VOICES Ideas and Insight From Explorers
Tag archives for North America
In 1980, pilot Will Worthington fell in love with the wild side of Baja California. On a recent a 10-day aerial expedition, he found change on the horizon. This is the second in a series of posts he wrote about his adventure.
On a cold, foggy morning along the Malibu coast, a small brown lump emerges from the sea and waddles ashore. I spot it from 100 yards away, but already my dog, Cooper, is at a full run toward the baby sea lion. I scream at him to stop, but it’s too late: The thin,…
Part scientific endeavor, part festival and part outdoor classroom, the BioBlitz hosted last week by the U.S. National Park Service and the National Geographic Society in Louisiana’s Jean Lafitte National Historical Park and Preserve yielded hundreds of observations, including the discovery of a rare Louisiana milk snake not previously recorded in the park. “This is the first time anyone has done this level of work on a bottomland, hardwood, freshwater system like this,” said Victoria Bayless, curator at the Louisiana State Arthropod Museum.
Whether a tiny invertebrate or a large, invasive nutria, all of the species observations collected during the BioBlitz will be mapped out and visualized on the National Geographic FieldScope tool. FieldScope is a web-based GIS for visualizing and analyzing scientific data collected by professional and citizen scientists. It is also a tool for exploring the geography of a place.
The annual BioBlitz hosted by the National Park Service and the National Geographic Society is underwritten in part by the Harold M. and Adeline S. Morrison Family Foundation, a private grant-making philanthropy based in Chicago. Every year for five years the Morrison Family Foundation helps make the event possible. And every year the foundation’s executive director, Lois Morrison, participates in the BioBlitz with her husband Justin Daab and their daughters Josephine and Addie Daab.
News Watch interviewed Lois Morrison about her passion for both nature and education, and why she sees the BioBlitz as a special opportunity to reinforce our connection with the natural world.
In this guest blog post, Ed Stewart, president, and co-founder, of the Performing Animal Welfare Society, takes issue with a News Watch post by Jordan Carlton Schaul about elephants in zoos. “The reason the management of elephants in captivity is coming under such scrutiny, is not, as [Schaul] states, because zoos and sanctuaries offer different environments for elephants, but because zoos and sanctuaries have different philosophies about captivity itself,” Stewart writes. On top of that, he adds, there presently exists no state-of-the-art keeping of elephants in captivity.
California condors Sisquoc and Shatash welcomed a baby chick this week, in full view of the world watching them via webcam. “With just over 400 California condors in existence, this endangered species is still an uncommon sight, making this hatching all the more significant,” San Diego Zoo Safari Park said in a news statement about…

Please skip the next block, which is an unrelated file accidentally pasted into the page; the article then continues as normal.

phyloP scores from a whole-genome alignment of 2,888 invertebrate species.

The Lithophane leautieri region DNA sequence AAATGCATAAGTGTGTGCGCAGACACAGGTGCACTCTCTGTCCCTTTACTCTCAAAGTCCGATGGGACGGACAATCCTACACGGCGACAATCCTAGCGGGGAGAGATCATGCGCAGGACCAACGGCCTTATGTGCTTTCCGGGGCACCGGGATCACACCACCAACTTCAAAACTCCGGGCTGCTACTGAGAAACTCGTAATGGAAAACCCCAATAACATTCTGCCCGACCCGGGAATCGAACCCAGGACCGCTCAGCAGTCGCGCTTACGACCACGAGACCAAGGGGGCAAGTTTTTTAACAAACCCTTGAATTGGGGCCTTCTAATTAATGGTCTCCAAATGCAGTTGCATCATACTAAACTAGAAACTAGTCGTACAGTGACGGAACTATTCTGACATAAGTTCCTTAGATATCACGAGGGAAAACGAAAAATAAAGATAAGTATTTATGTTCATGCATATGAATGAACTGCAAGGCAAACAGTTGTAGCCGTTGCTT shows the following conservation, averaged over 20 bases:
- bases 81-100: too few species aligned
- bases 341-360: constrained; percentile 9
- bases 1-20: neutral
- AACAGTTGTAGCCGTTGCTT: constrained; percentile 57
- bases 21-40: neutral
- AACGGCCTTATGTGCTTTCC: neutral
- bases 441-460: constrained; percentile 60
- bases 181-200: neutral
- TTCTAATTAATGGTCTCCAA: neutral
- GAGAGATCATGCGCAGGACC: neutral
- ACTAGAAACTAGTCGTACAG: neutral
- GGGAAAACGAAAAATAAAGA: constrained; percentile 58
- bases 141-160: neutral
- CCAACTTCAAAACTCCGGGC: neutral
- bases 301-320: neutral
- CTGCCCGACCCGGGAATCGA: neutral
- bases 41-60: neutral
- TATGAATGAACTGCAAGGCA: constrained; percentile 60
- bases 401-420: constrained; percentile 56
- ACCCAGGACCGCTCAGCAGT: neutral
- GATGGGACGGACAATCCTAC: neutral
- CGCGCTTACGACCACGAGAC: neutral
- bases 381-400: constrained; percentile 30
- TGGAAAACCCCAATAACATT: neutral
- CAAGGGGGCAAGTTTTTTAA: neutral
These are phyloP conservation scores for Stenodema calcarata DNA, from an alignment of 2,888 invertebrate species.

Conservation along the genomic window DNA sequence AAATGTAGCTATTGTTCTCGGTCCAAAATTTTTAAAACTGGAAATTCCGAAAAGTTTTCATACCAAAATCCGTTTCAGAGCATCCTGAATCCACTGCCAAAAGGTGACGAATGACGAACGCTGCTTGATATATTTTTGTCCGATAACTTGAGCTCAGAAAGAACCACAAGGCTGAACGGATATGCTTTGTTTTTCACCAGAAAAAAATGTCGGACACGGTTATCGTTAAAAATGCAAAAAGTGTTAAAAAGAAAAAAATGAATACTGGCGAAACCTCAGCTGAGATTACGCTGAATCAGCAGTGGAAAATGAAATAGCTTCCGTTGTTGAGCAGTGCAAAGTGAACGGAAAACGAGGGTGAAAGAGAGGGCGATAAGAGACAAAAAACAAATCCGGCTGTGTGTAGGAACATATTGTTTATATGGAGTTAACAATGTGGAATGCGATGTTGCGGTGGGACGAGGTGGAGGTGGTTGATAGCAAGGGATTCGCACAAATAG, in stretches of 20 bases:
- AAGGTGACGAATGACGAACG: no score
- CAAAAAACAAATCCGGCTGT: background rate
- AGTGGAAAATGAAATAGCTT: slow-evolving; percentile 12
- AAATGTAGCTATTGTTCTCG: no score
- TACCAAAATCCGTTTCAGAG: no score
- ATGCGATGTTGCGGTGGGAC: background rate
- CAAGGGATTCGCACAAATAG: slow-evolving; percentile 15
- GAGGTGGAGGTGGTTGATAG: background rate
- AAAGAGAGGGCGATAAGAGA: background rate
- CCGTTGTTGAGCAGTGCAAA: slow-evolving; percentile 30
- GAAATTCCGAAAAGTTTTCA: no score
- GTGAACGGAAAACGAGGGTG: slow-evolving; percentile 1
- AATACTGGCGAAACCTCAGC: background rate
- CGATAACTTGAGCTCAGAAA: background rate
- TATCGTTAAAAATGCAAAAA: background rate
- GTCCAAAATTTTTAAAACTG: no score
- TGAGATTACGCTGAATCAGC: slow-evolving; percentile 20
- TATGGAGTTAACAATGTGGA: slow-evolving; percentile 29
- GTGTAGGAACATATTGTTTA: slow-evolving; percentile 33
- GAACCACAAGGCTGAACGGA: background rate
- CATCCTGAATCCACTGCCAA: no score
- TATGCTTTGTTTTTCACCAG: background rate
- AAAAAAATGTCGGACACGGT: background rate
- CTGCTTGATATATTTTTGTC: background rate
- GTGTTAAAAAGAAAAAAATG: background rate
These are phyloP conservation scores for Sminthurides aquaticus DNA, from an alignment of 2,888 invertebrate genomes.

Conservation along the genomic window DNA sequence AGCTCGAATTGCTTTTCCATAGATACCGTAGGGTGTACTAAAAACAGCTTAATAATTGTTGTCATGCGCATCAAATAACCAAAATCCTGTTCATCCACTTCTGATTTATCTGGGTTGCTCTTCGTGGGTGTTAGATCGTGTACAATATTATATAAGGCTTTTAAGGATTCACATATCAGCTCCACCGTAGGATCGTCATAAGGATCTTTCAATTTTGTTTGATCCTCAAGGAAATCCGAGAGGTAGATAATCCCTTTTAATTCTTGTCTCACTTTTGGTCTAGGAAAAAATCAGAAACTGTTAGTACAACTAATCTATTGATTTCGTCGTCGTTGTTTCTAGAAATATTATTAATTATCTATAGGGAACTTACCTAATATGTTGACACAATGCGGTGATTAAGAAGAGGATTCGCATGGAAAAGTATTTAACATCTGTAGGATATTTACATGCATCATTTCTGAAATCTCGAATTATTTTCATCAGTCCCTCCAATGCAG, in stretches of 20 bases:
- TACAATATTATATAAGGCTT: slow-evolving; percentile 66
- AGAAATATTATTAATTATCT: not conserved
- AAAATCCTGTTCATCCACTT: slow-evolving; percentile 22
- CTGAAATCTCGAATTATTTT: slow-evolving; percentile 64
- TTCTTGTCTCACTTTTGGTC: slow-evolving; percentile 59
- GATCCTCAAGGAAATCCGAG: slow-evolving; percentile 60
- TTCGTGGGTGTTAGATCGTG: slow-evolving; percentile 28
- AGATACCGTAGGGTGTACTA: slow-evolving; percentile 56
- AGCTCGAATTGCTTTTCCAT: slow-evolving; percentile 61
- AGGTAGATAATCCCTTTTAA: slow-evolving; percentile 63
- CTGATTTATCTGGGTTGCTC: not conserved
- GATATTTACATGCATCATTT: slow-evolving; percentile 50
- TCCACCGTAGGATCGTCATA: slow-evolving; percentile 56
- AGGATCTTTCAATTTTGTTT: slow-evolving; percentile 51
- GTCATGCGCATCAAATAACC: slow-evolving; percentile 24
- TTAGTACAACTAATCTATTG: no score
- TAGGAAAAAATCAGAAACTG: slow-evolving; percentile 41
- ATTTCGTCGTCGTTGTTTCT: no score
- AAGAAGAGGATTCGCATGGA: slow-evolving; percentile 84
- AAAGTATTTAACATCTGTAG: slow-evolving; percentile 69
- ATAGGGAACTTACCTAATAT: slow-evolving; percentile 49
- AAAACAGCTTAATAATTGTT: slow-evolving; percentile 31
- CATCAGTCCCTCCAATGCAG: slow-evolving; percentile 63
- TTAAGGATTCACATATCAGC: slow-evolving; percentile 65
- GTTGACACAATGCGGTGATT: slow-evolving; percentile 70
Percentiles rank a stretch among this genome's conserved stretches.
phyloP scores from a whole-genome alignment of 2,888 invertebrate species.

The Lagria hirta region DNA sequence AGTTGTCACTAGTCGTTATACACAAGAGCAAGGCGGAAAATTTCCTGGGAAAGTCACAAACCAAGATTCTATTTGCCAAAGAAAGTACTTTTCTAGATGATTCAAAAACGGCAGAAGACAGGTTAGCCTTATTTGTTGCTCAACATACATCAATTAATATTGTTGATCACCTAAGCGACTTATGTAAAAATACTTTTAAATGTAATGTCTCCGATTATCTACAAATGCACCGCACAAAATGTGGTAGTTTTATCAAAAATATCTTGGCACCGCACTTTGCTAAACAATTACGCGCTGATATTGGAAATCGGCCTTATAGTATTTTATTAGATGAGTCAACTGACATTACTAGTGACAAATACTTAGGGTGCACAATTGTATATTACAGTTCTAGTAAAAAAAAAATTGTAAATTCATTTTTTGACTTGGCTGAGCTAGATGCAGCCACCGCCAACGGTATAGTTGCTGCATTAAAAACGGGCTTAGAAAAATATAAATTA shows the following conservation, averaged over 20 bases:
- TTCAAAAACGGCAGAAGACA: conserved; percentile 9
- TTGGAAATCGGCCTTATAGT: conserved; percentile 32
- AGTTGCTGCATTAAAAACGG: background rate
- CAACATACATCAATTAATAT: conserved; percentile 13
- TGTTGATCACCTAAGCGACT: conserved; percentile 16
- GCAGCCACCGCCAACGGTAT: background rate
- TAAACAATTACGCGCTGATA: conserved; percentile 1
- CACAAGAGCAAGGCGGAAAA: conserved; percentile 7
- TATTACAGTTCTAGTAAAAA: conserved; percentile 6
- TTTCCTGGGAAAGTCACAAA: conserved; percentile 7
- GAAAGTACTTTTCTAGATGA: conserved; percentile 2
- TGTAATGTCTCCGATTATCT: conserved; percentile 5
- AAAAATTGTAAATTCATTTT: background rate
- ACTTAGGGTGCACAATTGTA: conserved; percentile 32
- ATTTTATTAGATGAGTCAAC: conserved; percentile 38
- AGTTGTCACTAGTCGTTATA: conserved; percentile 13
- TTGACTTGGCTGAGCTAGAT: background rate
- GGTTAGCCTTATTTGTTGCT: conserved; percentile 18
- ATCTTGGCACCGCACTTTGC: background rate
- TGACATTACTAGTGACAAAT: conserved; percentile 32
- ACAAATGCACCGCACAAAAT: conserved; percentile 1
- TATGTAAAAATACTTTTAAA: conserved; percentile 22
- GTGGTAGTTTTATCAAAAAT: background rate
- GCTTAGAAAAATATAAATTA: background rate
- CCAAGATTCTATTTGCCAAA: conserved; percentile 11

John-Michael Lee caught thresher sharks off Redondo Beach in California when he was a boy. “We’d float on a mat in the water, reach down with our hands and just catch them by the tail,” recalls John-Michael. “They were about three to four feet long, but most of that was tail.”
“When I go diving now,” he remarks, “I don’t see many sharks anymore.”
Mountain lions are spreading east of the Rockies—a challenge for wildlife managers and communities. Some friends who live a few blocks from me in the small town of Whitefish, Montana, had a house cat named Dandelion. After it went missing for two days, the family began a search through their wooded lot. In a nearby…
Polar bears are not souvenirs. They are an iconic, beautiful species that is rapidly disappearing. Starting this week, countries from around the world will gather at the Convention on International Trade in Endangered Species (CITES), where protection for polar bears will be an important topic of discussion.
‘All things must pass,’ sang George Harrison. With time, suns turn into ice, civilizations into dust, and species go extinct. And so ‘black dwarfs,’ ‘biodiversity loss,’ not to forget ‘Armageddon,’ have all become part of our daily alphabet. Strange planet… though the risk of a 6th species extinction wave is quite real (see my previous…
With little fanfare, the Inuit people of Nunavik in northern Quebec, the Grand Council of the Cree, and the Government of Quebec announced the creation of Tursujuq National Park—a 6.5 million acre protected area along the eastern shore of Hudson Bay. Not only is this remarkable for its size—it’s the largest protected area in eastern North America and one of the top 10 largest parks on the continent—but perhaps even more incredible is that the park is several million acres larger than it had been expected to be a few years ago.
Scientists and meteorologists examining data from Hurricane Sandy think the massive super-storm that caused widespread devastation from North Carolina to New York City in October could be a harbinger of changes for the U.S. coastline. Exactly how those changes might unfold isn’t clear. But some scientists who study hurricanes and coastal environments outlined some possibilities at…
A new species of freshwater fish found in Mexico has several interesting – and perhaps cringe-inducing – characteristics, including four hooks on the male genitalia, North Carolina State University said this week.